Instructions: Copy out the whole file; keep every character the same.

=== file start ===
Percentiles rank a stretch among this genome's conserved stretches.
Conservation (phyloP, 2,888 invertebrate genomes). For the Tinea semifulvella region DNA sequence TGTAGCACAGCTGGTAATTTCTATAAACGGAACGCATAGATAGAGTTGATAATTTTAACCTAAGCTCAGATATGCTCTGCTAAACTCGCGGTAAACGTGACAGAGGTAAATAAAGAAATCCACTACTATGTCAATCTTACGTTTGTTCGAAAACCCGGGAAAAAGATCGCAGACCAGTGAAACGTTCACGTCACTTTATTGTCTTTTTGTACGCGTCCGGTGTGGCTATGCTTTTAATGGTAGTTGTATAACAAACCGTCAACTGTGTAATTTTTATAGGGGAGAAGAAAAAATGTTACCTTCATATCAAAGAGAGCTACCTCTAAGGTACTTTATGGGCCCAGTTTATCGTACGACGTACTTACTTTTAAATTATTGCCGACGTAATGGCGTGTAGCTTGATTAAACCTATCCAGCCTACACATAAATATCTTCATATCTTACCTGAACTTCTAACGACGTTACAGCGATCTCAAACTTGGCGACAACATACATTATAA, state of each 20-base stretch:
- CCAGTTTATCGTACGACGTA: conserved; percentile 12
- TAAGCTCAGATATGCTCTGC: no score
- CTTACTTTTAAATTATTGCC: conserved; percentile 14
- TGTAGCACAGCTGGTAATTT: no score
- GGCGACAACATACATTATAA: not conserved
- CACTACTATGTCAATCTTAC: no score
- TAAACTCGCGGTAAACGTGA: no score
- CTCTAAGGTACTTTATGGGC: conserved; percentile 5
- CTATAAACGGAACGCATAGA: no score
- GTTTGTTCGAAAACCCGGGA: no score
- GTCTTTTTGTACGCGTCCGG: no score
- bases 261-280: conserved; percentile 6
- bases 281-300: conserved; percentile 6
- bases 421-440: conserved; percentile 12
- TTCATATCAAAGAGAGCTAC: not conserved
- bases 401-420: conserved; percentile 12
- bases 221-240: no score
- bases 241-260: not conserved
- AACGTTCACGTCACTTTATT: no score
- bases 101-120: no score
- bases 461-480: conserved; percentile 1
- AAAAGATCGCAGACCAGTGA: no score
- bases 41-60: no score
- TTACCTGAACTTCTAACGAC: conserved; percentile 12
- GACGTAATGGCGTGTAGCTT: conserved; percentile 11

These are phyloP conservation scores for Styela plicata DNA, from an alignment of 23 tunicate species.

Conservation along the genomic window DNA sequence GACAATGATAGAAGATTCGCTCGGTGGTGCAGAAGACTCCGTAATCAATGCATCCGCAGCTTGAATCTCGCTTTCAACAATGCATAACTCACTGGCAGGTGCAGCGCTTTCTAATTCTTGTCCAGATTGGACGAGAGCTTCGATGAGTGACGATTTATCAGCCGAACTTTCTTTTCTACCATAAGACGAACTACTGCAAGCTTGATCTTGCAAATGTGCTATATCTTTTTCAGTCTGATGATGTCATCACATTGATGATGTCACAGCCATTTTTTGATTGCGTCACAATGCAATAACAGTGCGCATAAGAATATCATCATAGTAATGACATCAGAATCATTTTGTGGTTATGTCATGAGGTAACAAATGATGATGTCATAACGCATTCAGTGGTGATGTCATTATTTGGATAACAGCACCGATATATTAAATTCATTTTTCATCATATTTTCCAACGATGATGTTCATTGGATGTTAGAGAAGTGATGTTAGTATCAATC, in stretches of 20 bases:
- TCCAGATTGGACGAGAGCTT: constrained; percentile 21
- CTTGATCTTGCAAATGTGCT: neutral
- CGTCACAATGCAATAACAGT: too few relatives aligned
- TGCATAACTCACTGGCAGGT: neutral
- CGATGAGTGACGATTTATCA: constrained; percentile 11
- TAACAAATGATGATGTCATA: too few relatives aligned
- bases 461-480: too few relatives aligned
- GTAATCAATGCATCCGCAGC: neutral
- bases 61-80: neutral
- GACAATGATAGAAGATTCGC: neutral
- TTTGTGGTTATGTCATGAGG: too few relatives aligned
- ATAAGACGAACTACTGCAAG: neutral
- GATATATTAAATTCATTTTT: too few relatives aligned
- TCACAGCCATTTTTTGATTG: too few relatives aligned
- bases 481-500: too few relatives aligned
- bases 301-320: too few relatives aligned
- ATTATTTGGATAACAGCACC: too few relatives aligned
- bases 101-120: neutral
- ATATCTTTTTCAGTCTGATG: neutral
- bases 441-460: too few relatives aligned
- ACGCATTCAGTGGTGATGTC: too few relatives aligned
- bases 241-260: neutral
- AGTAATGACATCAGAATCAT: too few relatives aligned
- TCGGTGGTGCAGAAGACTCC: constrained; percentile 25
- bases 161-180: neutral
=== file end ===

Percentiles rank a stretch among this genome's conserved stretches.
Conservation (phyloP, 2,888 invertebrate genomes). For the Tinea semifulvella region DNA sequence TGTAGCACAGCTGGTAATTTCTATAAACGGAACGCATAGATAGAGTTGATAATTTTAACCTAAGCTCAGATATGCTCTGCTAAACTCGCGGTAAACGTGACAGAGGTAAATAAAGAAATCCACTACTATGTCAATCTTACGTTTGTTCGAAAACCCGGGAAAAAGATCGCAGACCAGTGAAACGTTCACGTCACTTTATTGTCTTTTTGTACGCGTCCGGTGTGGCTATGCTTTTAATGGTAGTTGTATAACAAACCGTCAACTGTGTAATTTTTATAGGGGAGAAGAAAAAATGTTACCTTCATATCAAAGAGAGCTACCTCTAAGGTACTTTATGGGCCCAGTTTATCGTACGACGTACTTACTTTTAAATTATTGCCGACGTAATGGCGTGTAGCTTGATTAAACCTATCCAGCCTACACATAAATATCTTCATATCTTACCTGAACTTCTAACGACGTTACAGCGATCTCAAACTTGGCGACAACATACATTATAA, state of each 20-base stretch:
- CCAGTTTATCGTACGACGTA: conserved; percentile 12
- TAAGCTCAGATATGCTCTGC: no score
- CTTACTTTTAAATTATTGCC: conserved; percentile 14
- TGTAGCACAGCTGGTAATTT: no score
- GGCGACAACATACATTATAA: not conserved
- CACTACTATGTCAATCTTAC: no score
- TAAACTCGCGGTAAACGTGA: no score
- CTCTAAGGTACTTTATGGGC: conserved; percentile 5
- CTATAAACGGAACGCATAGA: no score
- GTTTGTTCGAAAACCCGGGA: no score
- GTCTTTTTGTACGCGTCCGG: no score
- bases 261-280: conserved; percentile 6
- bases 281-300: conserved; percentile 6
- bases 421-440: conserved; percentile 12
- TTCATATCAAAGAGAGCTAC: not conserved
- bases 401-420: conserved; percentile 12
- bases 221-240: no score
- bases 241-260: not conserved
- AACGTTCACGTCACTTTATT: no score
- bases 101-120: no score
- bases 461-480: conserved; percentile 1
- AAAAGATCGCAGACCAGTGA: no score
- bases 41-60: no score
- TTACCTGAACTTCTAACGAC: conserved; percentile 12
- GACGTAATGGCGTGTAGCTT: conserved; percentile 11

These are phyloP conservation scores for Styela plicata DNA, from an alignment of 23 tunicate species.

Conservation along the genomic window DNA sequence GACAATGATAGAAGATTCGCTCGGTGGTGCAGAAGACTCCGTAATCAATGCATCCGCAGCTTGAATCTCGCTTTCAACAATGCATAACTCACTGGCAGGTGCAGCGCTTTCTAATTCTTGTCCAGATTGGACGAGAGCTTCGATGAGTGACGATTTATCAGCCGAACTTTCTTTTCTACCATAAGACGAACTACTGCAAGCTTGATCTTGCAAATGTGCTATATCTTTTTCAGTCTGATGATGTCATCACATTGATGATGTCACAGCCATTTTTTGATTGCGTCACAATGCAATAACAGTGCGCATAAGAATATCATCATAGTAATGACATCAGAATCATTTTGTGGTTATGTCATGAGGTAACAAATGATGATGTCATAACGCATTCAGTGGTGATGTCATTATTTGGATAACAGCACCGATATATTAAATTCATTTTTCATCATATTTTCCAACGATGATGTTCATTGGATGTTAGAGAAGTGATGTTAGTATCAATC, in stretches of 20 bases:
- TCCAGATTGGACGAGAGCTT: constrained; percentile 21
- CTTGATCTTGCAAATGTGCT: neutral
- CGTCACAATGCAATAACAGT: too few relatives aligned
- TGCATAACTCACTGGCAGGT: neutral
- CGATGAGTGACGATTTATCA: constrained; percentile 11
- TAACAAATGATGATGTCATA: too few relatives aligned
- bases 461-480: too few relatives aligned
- GTAATCAATGCATCCGCAGC: neutral
- bases 61-80: neutral
- GACAATGATAGAAGATTCGC: neutral
- TTTGTGGTTATGTCATGAGG: too few relatives aligned
- ATAAGACGAACTACTGCAAG: neutral
- GATATATTAAATTCATTTTT: too few relatives aligned
- TCACAGCCATTTTTTGATTG: too few relatives aligned
- bases 481-500: too few relatives aligned
- bases 301-320: too few relatives aligned
- ATTATTTGGATAACAGCACC: too few relatives aligned
- bases 101-120: neutral
- ATATCTTTTTCAGTCTGATG: neutral
- bases 441-460: too few relatives aligned
- ACGCATTCAGTGGTGATGTC: too few relatives aligned
- bases 241-260: neutral
- AGTAATGACATCAGAATCAT: too few relatives aligned
- TCGGTGGTGCAGAAGACTCC: constrained; percentile 25
- bases 161-180: neutral